Waist-to-Height Ratio Tied to Anxiety in Middle-Aged Women

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Women in the middle and upper waist-to-height ratio tertiles were significantly more likely to have anxiety.
Women in the middle and upper waist-to-height ratio tertiles were significantly more likely to have anxiety.

HealthDay News — Waist-to-height ratio (WHtR) is associated with anxiety in middle-aged women, according to a study published online in Menopause.

Karen J. Arroyo, M.D., from Universidad Peruana de Ciencias Aplicadas in Lima, Peru, and colleagues conducted secondary analysis of data from a multicenter study of 5,580 women (aged 40 to 59 years) from 11 Latin America countries in order to assess the association between WHtR and anxiety. The mean age of participants was 49.7 years, and 57.9 percent were postmenopausal.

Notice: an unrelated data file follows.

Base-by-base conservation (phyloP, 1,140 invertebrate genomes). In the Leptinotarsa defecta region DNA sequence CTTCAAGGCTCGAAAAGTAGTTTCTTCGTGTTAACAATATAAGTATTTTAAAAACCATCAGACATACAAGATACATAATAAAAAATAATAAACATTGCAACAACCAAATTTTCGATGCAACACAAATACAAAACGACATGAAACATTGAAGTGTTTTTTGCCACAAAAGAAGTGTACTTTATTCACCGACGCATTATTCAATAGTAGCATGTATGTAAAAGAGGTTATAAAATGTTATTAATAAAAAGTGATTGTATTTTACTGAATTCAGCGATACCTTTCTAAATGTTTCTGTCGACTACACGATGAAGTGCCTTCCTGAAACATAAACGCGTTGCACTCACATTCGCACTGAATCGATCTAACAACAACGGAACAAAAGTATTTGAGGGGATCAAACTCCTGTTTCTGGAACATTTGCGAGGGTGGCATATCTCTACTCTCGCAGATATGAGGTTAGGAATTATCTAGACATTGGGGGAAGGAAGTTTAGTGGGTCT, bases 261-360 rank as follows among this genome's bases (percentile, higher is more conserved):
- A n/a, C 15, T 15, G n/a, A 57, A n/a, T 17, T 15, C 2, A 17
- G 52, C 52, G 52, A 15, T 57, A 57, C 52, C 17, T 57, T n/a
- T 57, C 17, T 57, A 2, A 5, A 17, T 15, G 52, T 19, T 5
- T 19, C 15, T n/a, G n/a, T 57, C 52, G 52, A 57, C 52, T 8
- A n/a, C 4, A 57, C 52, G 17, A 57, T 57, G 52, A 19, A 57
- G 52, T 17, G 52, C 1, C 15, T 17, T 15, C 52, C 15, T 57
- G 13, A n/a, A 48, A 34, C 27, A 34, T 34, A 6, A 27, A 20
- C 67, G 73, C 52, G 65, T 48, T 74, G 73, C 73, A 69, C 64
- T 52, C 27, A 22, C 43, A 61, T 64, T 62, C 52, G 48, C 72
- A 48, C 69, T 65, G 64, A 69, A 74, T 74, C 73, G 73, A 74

The researchers found that 61.3 percent of women had anxiety, and the mean WHtR was 0.54. Women in the middle and upper WHtR tertiles were significantly more likely to have anxiety (prevalence ratio, 1.07 and 1.23, respectively) versus women in the lower tertile.

However, in the adjusted models, only women in the upper tertile were more likely to display anxiety, compared to those in the lower tertile (prevalence ratio, 1.13).

"It is advisable to further study this anthropometric measure in order for it to be incorporated in the routine clinical practice and evaluation of middle-aged women," the authors write.

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